Lunenburg Spring Grove Feb. 25th 1823
You will doubtless be surprised at receiving a letter from an utter stranger, but altho you may be ignorant that there is such a person in existence as myself, yet you do not feel to me like a stranger. I have been taught from my earliest infancy to revere your virtues. My Father I never saw, but I have often heard of the great regard he had for you, I have also heard of your great kindness to two of my Brothers— these reasons I hope my dear Sir will escuse my presumption in troubling you with this letter—I trust that the daughter and Sister of those persons will not be entirely indifferent to you, when you hear that she is greatly distressed for the advise of some able counsellor, and knows of no person better qualified to give it than yourself, and I have that opinion of your benevolence, that I do not think you will withhold it from me—You were probably acquainted with some of the affairs of my dear departed Brother, George Jefferson, I dont believe he ever done any thing of importance without consulting you—I imagine you knew he had bought a plantation and a parcel of negroes, and had settled his Mother and Sisters on it long before his death—when he did he lent it all to me, for the same generous purpose that he had always intended it—My Brother and Mr Gibson had made an agreement some time previous to his death, that their mercantile partnership should continue twelve Months after the decease of either—unfortunately my Dear Brother died first—after the twelve months had elapsed I urged Mr Gibson for a settlement, he wrote me word there was a law-suit of a very considerable amount depending between himself and a Mr Werth of Richmond, and that he could not have a settlement until that was decided—I made myself perfectly easy for I had full confidence in him, and thought he would do whatever was right—I wrote to him sometimes to know how the law-suit came on, and when he supposed we could have a settlement, he would always say he could not have one, until that was decided, at length to my utter astonishment he wrote me word he was willing and anxious for a settlement, but that the estate was very considerably indebted to him, and that we must go prepared to have a final settlement, he said it was very uncertain when the suit would be decided as it was then in Chancery, but that need not be a bar to it, a valuation by a commissiner made upon equetable principles could injure neither party, and enable us to come at once to a settlement—I cant imagine why he could not have done this years ago, when property would have been valued so much higher than it would now, and when I was so very anxious for a settlement, I think tis very strange that he should not have recollected this before—I am at an entire loss what to do, and beseech you to advise me, I am not prepared to pay such a considerable debt—I suspect what he would call considerable, would perhaps take every thing on the place, as property now sells—indeed I did not know but it would even take from us our home—If you please my dear [. . .] inform me if the land of a deceased person is subject to the payment of debts—what few male friends I have that are capable of giving advice (tho they are not much acquainted with law business) advise me not to pay him, that it cannot be a just claim, that my Brother never could have been so much out in his calculations, as for his estate to fall short of so many thousand dollars—he gave each of his brothers and Sisters a thousan dollars as a small memorial, they have never been able to get a cent from him, and still the estate is so much indebted to him—I think myself tis very strange—You were sufficiently acquainted with him my dear Sir to know that he was not extravigant in his calculations—My Brother requested in his will that a Mr Taylor a commission Merchant in Richmond should sell his imported horses, and to pay the money to Mr Gibson—Brother Garland attended the sale, and bought one of the horses for himself, and one for me, and told Mr G it migh go as a part of our legacy, which I suppose he consented to, but of that I do not know, he has however demanded the money, since he has made the discovery that the legatees cant get a cent, that there is not near enough in his hands to pay himself —tell me my dear Sir if you think I ought to pay him the money, as he did not demand it during the time that the partnership business continued—Brother Garlands Executor I understand, says he never will pay it, that brother Garland did not give his bond, and they cannot make him pay it, but I don’t think they ought to have it, I dont see any justice in our having four and five hundred dollars, and the other legatees not a cent, I should imagine, it ought to go to the estate to help pay this enormous claim he has brought it against it—but in this, and every thing else I shall depend on your advice, if you will deign to give it me—There is another circumstances which makes me think more unfavorably of Mr Gibson than any thing he has ever done—his refusing to send my brothers watch, seen after his death he wrote to me requesting to buy it, that I might set my own price, he would give any price—I wrote him word that I would sooner part with any thing I had on earth, but to keep it until I applied for it, he said my brother and himself had exchanged watches when they parted, the one my brother had was his wifes, which he wish to reclaim, that he wished keep his friends also—I recollected very well the last time my dear and ever to be lamented brother was here we observed to him that it was not his watch, he told us he had got Mr Gibson to take his and have it repaired—I sent frequently for the watch, but he would always evade an answer, at last I got a friend to apply for it in person, he then wrote me word, that he was surprise at my sending for it, as the estate was indebted to him, no devise or legacy could with propriety, or of right be claimed until that debt was paid and that he should hold it subject to the issue of our final settlement—this was cruel in him even if it was lawful, as he knew how highly I prized the watch—I had always understood that a watch was considered as wearing apparel and was not subject to the payment of debts, but I know very little about such things— please to give me your opinion concerning it—Now my dear Sir I have laid my case before you, in my imperfect manner, will you deign to give me your advice and pardon my presumption in asking it—if I know my own heart I wish to do what is right, and what I think my dear Brother would wish me to do were he now living if it took every thing we have on earth—but I am not the only one concerned, the estate at my death was lent to our youngest Brother Samuel Jefferson, and at his death, it was given to his Son George Jefferson, now nearly grown, he was intended for a Physician, but Mr G has frustrated all our plans—I know that my dear Brother intended what little he had accumulated with so much care and industry, should do all the good it could, and ultimately be given to the one he wished to keep up the name—I should be extremely sorry for George not to get it, as tis his only dependence—Accept my dear Sir, of my sincere good wishes for your health and happiness Please to excuse every thing amiss in this letter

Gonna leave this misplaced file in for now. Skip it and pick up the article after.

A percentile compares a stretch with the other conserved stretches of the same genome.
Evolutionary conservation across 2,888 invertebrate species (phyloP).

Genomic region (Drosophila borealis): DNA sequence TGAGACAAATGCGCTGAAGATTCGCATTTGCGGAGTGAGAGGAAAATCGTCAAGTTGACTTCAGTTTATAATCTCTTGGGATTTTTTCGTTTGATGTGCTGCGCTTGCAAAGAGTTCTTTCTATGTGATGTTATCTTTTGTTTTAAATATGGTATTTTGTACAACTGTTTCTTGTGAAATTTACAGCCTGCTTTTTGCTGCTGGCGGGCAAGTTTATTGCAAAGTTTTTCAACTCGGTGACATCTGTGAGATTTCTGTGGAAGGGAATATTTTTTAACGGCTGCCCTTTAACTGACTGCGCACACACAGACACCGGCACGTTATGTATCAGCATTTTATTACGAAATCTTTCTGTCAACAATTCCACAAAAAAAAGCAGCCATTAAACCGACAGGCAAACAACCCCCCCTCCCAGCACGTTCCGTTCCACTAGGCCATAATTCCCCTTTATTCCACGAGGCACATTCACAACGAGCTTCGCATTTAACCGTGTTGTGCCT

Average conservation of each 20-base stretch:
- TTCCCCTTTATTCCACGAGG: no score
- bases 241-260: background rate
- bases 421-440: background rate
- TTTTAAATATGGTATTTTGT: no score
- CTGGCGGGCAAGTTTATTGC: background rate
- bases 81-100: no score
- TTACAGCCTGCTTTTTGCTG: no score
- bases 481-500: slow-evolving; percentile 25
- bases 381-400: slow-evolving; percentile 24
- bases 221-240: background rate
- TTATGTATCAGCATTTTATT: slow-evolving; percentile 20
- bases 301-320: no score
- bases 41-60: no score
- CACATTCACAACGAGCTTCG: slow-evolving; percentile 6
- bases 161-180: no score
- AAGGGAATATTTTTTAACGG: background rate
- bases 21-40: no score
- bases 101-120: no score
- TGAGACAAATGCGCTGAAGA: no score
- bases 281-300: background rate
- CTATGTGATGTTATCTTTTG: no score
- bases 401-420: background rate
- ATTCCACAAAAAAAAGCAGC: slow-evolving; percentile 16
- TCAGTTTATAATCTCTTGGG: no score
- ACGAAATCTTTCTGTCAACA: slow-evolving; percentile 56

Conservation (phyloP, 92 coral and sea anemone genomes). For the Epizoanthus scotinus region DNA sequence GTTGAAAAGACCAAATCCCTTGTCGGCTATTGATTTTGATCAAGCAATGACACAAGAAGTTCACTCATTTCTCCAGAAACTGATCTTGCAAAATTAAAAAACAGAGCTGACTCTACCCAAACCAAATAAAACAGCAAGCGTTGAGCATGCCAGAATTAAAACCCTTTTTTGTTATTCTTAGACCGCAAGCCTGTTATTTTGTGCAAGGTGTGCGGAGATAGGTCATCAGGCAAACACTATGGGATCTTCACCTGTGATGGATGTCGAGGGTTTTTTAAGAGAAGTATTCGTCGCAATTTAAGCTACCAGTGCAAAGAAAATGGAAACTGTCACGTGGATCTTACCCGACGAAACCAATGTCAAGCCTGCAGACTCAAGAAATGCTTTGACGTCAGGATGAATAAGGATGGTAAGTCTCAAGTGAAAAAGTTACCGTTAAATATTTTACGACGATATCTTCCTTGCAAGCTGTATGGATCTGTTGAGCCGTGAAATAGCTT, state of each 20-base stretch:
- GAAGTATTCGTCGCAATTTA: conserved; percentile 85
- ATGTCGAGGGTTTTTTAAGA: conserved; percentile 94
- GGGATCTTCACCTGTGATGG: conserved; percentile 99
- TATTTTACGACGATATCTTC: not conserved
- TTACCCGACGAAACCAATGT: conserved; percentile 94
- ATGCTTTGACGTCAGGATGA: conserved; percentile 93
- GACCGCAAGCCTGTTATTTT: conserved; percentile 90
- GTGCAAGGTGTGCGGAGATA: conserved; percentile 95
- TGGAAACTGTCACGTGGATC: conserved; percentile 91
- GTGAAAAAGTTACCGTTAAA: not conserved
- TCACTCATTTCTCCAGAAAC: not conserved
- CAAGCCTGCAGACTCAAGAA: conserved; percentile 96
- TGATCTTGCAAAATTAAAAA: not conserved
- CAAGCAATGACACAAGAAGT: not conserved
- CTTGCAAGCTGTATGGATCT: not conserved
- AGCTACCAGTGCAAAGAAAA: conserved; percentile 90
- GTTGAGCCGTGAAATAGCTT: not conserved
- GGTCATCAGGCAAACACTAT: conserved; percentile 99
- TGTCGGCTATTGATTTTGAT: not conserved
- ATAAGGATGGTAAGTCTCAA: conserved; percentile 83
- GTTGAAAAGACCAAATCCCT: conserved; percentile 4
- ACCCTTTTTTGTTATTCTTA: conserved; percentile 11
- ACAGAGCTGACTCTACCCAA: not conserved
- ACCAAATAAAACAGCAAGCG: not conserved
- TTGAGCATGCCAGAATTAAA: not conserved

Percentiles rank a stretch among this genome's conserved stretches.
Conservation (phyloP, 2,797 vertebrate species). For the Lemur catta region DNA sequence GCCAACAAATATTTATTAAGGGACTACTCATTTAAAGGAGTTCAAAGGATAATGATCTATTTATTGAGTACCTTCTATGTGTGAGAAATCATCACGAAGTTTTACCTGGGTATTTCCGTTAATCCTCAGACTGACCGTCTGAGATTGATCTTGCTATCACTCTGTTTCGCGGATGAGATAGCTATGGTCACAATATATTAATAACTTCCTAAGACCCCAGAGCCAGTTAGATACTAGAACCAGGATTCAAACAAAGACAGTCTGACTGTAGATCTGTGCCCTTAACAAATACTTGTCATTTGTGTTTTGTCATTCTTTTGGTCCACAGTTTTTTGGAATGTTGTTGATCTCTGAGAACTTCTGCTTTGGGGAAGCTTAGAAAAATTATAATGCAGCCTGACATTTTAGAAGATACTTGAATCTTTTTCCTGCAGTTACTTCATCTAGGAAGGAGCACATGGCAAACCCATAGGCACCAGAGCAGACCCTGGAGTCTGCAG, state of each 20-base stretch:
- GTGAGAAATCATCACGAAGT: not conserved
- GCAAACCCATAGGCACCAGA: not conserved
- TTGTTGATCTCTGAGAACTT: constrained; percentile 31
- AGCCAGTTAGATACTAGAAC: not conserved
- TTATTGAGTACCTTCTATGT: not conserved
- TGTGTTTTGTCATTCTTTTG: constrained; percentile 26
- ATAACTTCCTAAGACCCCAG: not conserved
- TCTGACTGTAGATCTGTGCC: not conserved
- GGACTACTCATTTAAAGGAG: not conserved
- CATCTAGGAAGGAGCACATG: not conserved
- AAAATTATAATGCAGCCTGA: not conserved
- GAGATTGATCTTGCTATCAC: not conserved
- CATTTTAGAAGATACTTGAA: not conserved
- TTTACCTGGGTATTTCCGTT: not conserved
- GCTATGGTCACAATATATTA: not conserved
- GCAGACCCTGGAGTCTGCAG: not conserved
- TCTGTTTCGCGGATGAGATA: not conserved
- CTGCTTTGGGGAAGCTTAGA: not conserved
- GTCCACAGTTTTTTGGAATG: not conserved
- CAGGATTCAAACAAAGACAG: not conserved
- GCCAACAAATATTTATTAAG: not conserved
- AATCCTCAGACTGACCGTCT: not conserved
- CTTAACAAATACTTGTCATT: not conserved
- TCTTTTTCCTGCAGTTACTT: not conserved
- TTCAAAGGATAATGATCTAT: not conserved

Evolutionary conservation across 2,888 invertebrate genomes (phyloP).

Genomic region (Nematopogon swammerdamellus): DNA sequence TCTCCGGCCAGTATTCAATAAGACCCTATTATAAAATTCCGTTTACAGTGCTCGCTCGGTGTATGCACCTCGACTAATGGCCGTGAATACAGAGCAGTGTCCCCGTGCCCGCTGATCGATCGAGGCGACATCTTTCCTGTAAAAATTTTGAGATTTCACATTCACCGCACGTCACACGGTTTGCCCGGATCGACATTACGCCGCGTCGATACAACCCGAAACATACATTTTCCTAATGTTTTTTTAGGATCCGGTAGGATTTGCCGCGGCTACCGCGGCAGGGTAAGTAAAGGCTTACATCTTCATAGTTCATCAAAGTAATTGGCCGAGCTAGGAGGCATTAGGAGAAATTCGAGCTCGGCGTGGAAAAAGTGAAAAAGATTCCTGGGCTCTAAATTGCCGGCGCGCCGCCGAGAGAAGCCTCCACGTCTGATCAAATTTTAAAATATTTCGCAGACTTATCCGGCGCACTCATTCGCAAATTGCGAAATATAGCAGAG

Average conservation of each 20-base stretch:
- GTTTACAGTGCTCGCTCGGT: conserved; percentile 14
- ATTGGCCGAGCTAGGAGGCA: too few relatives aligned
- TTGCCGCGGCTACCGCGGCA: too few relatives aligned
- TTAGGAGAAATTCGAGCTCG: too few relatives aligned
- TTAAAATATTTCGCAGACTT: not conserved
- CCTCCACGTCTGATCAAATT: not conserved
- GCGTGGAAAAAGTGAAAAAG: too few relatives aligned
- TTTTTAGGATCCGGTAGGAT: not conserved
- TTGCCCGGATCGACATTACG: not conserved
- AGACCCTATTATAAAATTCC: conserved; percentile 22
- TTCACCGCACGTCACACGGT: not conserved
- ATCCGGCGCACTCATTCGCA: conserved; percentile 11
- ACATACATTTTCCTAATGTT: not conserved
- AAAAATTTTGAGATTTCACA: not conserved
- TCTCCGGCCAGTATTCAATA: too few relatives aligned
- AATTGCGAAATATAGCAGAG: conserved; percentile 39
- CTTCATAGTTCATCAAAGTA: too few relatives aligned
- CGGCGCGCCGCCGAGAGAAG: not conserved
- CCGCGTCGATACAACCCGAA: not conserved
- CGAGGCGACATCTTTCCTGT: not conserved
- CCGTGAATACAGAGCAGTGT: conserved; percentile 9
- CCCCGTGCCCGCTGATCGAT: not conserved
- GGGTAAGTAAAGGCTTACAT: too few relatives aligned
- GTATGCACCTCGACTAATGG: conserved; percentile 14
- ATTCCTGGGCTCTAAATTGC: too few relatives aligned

ViU: Thomas Jefferson Papers (text formerly in Carr-Cary Papers).